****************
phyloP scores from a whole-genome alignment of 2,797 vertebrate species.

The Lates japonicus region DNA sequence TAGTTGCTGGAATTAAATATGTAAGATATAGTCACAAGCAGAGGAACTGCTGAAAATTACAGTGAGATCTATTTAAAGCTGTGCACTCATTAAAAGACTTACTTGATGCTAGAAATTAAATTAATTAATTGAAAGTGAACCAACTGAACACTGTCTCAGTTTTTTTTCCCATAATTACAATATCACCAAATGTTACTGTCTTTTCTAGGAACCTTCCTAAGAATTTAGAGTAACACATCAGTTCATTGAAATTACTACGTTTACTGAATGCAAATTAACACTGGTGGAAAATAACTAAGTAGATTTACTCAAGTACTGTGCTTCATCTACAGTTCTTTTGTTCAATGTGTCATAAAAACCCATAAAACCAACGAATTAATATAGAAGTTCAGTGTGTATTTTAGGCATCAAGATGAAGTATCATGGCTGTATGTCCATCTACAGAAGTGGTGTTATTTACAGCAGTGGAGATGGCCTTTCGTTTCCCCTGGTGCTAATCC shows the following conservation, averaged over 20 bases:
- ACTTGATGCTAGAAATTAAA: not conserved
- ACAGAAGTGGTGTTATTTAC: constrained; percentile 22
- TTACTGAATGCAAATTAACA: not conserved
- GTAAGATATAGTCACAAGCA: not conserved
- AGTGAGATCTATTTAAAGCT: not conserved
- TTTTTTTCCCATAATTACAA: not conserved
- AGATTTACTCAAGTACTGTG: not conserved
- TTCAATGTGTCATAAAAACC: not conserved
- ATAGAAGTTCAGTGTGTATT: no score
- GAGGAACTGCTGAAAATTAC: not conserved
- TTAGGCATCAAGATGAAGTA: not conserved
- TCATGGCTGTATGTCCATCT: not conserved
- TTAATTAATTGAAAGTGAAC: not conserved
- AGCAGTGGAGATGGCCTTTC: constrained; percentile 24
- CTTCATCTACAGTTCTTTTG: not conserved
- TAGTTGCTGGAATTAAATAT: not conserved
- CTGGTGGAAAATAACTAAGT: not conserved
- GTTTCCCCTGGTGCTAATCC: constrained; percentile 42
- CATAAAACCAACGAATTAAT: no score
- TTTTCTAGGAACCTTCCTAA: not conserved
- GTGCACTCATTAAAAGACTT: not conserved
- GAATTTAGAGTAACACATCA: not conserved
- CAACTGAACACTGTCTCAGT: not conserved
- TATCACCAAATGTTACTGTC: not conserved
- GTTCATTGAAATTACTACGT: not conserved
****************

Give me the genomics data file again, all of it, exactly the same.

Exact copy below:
phyloP scores from a whole-genome alignment of 2,797 vertebrate species.

The Lates japonicus region DNA sequence TAGTTGCTGGAATTAAATATGTAAGATATAGTCACAAGCAGAGGAACTGCTGAAAATTACAGTGAGATCTATTTAAAGCTGTGCACTCATTAAAAGACTTACTTGATGCTAGAAATTAAATTAATTAATTGAAAGTGAACCAACTGAACACTGTCTCAGTTTTTTTTCCCATAATTACAATATCACCAAATGTTACTGTCTTTTCTAGGAACCTTCCTAAGAATTTAGAGTAACACATCAGTTCATTGAAATTACTACGTTTACTGAATGCAAATTAACACTGGTGGAAAATAACTAAGTAGATTTACTCAAGTACTGTGCTTCATCTACAGTTCTTTTGTTCAATGTGTCATAAAAACCCATAAAACCAACGAATTAATATAGAAGTTCAGTGTGTATTTTAGGCATCAAGATGAAGTATCATGGCTGTATGTCCATCTACAGAAGTGGTGTTATTTACAGCAGTGGAGATGGCCTTTCGTTTCCCCTGGTGCTAATCC shows the following conservation, averaged over 20 bases:
- ACTTGATGCTAGAAATTAAA: not conserved
- ACAGAAGTGGTGTTATTTAC: constrained; percentile 22
- TTACTGAATGCAAATTAACA: not conserved
- GTAAGATATAGTCACAAGCA: not conserved
- AGTGAGATCTATTTAAAGCT: not conserved
- TTTTTTTCCCATAATTACAA: not conserved
- AGATTTACTCAAGTACTGTG: not conserved
- TTCAATGTGTCATAAAAACC: not conserved
- ATAGAAGTTCAGTGTGTATT: no score
- GAGGAACTGCTGAAAATTAC: not conserved
- TTAGGCATCAAGATGAAGTA: not conserved
- TCATGGCTGTATGTCCATCT: not conserved
- TTAATTAATTGAAAGTGAAC: not conserved
- AGCAGTGGAGATGGCCTTTC: constrained; percentile 24
- CTTCATCTACAGTTCTTTTG: not conserved
- TAGTTGCTGGAATTAAATAT: not conserved
- CTGGTGGAAAATAACTAAGT: not conserved
- GTTTCCCCTGGTGCTAATCC: constrained; percentile 42
- CATAAAACCAACGAATTAAT: no score
- TTTTCTAGGAACCTTCCTAA: not conserved
- GTGCACTCATTAAAAGACTT: not conserved
- GAATTTAGAGTAACACATCA: not conserved
- CAACTGAACACTGTCTCAGT: not conserved
- TATCACCAAATGTTACTGTC: not conserved
- GTTCATTGAAATTACTACGT: not conserved